Pruning OpenSees

Most OpenSees pull requests add to the code base. Often incremental and sometimes innovative, the new additions keep OpenSees moving forward, offering something for everyone.

But it’s rare that we remove code. Although it would be great to purge OpenSees of Concrete23 and all its unused variations, to prune code in frequently used OpenSees classes is a much better use of time.

A question posted online last week led me down a couple of rabbit holes, one of which contained unnecessary methods in the BeamIntegration class. The methods dealt with the elastic interior of force-based elements with plastic hinge integration, a concept that gave way to more general numerical integration many years ago.

It turns out these superfluous methods were still being called during the state determination of ForceBeamColumn (2D and 3D)–at every iteration of every time step. Fortunately, the overhead was minimal as the methods were inline return statements. But a few zero ops ensued, as shown below in the code removed from ForceBeamColumn2d in PR #1161.

This block of code prepares the force-based element to integrate its flexibility (f) and “resisting” deformations (vr) by first asking for contributions from the elastic interior, which no longer resides in the BeamIntegration object, or anywhere else for that matter.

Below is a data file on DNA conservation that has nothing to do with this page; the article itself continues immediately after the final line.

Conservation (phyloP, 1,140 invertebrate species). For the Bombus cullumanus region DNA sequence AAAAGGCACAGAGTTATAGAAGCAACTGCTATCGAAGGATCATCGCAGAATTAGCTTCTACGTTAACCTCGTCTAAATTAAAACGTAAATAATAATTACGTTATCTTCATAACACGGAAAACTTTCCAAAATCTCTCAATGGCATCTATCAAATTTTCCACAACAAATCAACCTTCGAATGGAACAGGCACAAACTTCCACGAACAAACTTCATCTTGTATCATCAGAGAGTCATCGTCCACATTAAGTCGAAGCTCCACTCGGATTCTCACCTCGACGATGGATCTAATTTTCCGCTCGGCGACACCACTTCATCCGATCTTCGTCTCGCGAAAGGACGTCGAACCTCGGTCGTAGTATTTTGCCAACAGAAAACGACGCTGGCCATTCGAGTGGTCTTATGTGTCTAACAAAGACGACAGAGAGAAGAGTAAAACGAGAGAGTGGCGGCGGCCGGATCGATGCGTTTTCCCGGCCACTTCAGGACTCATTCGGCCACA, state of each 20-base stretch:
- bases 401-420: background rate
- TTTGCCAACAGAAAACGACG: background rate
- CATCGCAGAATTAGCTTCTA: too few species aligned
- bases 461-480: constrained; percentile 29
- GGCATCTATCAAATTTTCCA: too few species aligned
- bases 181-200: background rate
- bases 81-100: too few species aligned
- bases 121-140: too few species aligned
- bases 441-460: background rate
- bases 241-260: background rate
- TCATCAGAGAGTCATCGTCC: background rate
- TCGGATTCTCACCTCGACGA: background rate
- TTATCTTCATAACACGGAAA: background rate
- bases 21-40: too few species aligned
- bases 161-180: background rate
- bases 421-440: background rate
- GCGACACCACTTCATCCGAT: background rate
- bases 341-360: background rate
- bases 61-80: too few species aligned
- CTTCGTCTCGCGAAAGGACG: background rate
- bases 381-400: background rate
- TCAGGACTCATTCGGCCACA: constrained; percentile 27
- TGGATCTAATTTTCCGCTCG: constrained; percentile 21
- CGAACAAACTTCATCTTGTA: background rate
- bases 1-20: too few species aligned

A similar chunk of code was removed from ForceBeamColumn3d where the flexibility and deformations use six basic DOFs instead of three.

A good compiler may have been able to figure out this block of code was all zero ops. But, like dishwashers, compilers are not miracle workers. And you should never assume anyone compiles code with optimization flags turned on in the first place. So why not remove the dead code altogether?

In the grand scheme of a nonlinear dynamic response history analysis of frame models with force-based elements, this particular pruning will not make a noticeable difference in execution time. But pruning and code rewriting efforts in other element formulations have and will make a difference, e.g., here and here.

So, keep looking for opportunities to prune. Every little bit helps.

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